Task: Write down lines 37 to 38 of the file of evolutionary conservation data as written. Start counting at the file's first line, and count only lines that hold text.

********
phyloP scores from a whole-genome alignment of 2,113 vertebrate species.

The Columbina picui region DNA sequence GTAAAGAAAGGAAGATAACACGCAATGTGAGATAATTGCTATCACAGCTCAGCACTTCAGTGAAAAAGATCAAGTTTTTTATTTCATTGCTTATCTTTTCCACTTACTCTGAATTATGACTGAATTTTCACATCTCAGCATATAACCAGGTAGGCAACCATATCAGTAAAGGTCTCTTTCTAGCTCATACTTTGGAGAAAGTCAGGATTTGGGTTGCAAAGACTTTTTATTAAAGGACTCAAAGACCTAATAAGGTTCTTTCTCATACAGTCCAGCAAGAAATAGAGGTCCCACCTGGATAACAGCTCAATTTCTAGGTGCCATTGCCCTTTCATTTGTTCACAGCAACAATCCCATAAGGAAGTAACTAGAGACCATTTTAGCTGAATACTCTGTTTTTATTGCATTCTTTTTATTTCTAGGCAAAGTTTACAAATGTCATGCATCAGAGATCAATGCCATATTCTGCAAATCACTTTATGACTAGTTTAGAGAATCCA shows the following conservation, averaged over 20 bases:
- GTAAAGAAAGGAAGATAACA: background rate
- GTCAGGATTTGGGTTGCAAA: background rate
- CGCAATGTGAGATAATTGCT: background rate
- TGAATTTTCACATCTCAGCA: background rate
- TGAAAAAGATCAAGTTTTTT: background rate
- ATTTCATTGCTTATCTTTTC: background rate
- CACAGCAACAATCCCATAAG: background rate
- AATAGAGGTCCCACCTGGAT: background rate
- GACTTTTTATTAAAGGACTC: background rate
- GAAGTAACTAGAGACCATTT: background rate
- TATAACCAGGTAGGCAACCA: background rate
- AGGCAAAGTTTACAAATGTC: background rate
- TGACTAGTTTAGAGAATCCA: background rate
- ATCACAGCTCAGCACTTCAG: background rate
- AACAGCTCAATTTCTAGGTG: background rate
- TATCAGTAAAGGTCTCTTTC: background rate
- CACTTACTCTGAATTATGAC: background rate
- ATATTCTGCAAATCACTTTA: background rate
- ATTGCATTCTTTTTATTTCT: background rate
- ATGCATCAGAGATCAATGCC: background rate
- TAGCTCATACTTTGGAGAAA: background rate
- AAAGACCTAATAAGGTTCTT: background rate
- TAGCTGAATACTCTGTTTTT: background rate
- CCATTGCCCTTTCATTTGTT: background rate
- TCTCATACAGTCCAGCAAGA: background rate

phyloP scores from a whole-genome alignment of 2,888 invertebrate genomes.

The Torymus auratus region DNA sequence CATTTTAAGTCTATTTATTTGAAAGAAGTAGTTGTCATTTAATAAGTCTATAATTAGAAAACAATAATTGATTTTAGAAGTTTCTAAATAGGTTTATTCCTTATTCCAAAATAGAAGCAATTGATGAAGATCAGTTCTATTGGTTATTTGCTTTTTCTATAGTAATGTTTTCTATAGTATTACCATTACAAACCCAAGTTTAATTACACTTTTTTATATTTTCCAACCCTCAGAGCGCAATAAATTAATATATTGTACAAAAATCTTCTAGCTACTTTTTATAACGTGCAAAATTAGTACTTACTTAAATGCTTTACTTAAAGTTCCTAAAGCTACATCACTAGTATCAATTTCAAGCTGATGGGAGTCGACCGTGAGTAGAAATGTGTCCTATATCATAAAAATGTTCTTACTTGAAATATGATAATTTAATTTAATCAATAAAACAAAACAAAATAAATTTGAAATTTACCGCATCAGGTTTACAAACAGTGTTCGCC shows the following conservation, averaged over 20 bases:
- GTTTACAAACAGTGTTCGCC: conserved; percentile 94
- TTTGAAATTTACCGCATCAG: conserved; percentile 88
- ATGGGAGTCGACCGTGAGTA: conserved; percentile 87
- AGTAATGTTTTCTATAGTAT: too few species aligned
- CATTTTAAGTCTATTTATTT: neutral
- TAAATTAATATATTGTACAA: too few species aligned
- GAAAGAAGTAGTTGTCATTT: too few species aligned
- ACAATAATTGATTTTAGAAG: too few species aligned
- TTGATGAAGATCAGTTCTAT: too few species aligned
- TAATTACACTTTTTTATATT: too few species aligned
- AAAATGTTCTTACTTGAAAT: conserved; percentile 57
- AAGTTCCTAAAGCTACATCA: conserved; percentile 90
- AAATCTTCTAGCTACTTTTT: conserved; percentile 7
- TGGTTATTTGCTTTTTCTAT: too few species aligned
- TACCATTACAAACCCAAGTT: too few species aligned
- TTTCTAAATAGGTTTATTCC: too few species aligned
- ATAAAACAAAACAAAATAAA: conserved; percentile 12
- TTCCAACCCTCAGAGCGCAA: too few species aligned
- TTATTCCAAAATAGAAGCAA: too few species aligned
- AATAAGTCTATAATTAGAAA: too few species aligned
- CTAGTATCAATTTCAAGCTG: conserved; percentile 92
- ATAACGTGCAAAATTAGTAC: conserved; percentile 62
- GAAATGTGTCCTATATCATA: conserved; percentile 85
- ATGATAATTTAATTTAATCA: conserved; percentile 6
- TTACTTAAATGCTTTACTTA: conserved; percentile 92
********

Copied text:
- ACAATAATTGATTTTAGAAG: too few species aligned
- TTGATGAAGATCAGTTCTAT: too few species aligned